Washington In his quest to transform American health care, President Barack Obama appeared Monday to put his faith in pledges from some of the interest groups that helped scuttle reform 15 years ago, but the industry’s promises fell well short of the White House’s expansive claims.
“This is a historic day, a watershed event,” Obama said after a meeting with lobbyists representing doctors, hospitals, drug manufacturers and device makers. “Over the next 10 years — from 2010 to 2019 — they are pledging to cut the rate of growth of national health care spending by 1.5 percentage points each year — an amount that’s equal to over $2 trillion.”
In a letter to the president, however, the organizations made a more limited commitment.
“As restructuring takes hold and the population’s health improves over the coming decade, we will do our part to achieve your administration’s goal,” the six trade groups wrote.
Administration allies cheered the news that the once-recalcitrant health lobby is eager to join reform negotiations. But many offered a cautionary note that warm words from the industry cannot be mistaken for enforceable policy changes.
“It’s a goal and a good goal,” said Sen. Charles Schumer, D-N.Y. “But it’s hardly locked in stone.”
Obama has consistently framed his desire to overhaul the health system in the context of broad economic pressures. Health care spending nationwide is expected to increase by about 7 percent each year, a rate most economists argue is unsustainable over the long term.
Although experts agree that the health system is inefficient, squeezing out savings has proven difficult. Monday’s announcement, despite the fanfare, shed little light on precisely how the industry and government might achieve $2 trillion in savings over the next decade.
Despite the high-profile attention — complete with a photo opportunity in the White House State Dining Room — the industry offered up only a handful of ways to achieve significant cost reductions, most of which were included in Obama’s budget proposal.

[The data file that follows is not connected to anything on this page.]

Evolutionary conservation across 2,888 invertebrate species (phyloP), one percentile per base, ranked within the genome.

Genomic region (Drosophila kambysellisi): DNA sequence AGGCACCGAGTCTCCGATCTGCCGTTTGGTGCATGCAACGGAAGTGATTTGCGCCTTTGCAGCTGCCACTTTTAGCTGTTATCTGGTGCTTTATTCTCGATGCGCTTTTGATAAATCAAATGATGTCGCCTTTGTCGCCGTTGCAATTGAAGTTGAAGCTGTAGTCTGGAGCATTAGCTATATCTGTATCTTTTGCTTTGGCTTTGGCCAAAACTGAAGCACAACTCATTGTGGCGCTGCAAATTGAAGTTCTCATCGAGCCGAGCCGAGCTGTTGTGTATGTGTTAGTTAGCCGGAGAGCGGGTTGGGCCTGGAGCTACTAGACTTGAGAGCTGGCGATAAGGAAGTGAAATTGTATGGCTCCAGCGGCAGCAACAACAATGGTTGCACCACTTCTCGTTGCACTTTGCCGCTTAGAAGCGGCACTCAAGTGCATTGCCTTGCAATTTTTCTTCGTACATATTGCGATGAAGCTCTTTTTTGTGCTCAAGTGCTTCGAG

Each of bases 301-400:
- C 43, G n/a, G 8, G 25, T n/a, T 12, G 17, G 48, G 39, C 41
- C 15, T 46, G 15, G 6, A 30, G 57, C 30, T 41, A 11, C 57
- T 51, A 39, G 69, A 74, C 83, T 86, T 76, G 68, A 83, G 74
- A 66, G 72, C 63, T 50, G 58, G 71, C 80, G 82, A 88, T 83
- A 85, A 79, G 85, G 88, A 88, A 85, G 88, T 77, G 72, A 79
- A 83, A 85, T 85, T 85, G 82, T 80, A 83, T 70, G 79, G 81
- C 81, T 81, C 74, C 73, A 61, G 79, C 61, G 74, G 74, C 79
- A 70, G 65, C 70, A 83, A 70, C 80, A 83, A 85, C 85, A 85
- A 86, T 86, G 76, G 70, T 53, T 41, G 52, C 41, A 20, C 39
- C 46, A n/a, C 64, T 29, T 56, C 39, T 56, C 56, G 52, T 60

“An unrivaled set of abstractions and posturing,” said Alan Sager, a professor of health policy and management at Boston University. Among the specific money-saving items listed in a White House document are streamlining billing procedures, investing in preventive care and offering financial incentives to hospitals that reduce readmission rates.
“It would be difficult to wring 1.5 percentage points out of this list of proposals,” said Robert Reischauer, former director of the Congressional Budget Office.
Many experts say it is possible to reduce the rate of growth in medical spending, but that it could take years to accomplish and it could involve painful tradeoffs for patients and providers.
James Rohack, president-elect of the American Medical Association, however, expressed optimism that even more inefficiency could be wrung out of the health system.
He described the 1.5 percent reduction as “a floor” to what could be achieved. “We can slow that growth even more.”
Reducing the rate of growth of health care spending by 1.5 percentage points would leave the federal budget deficit in the hundreds of billions of dollars, based on government data, and would leave health care spending growing faster than the overall economy, said G. William Hoagland, vice president for public policy at the insurer Cigna, which is a member of one of the trade groups that signed the letter.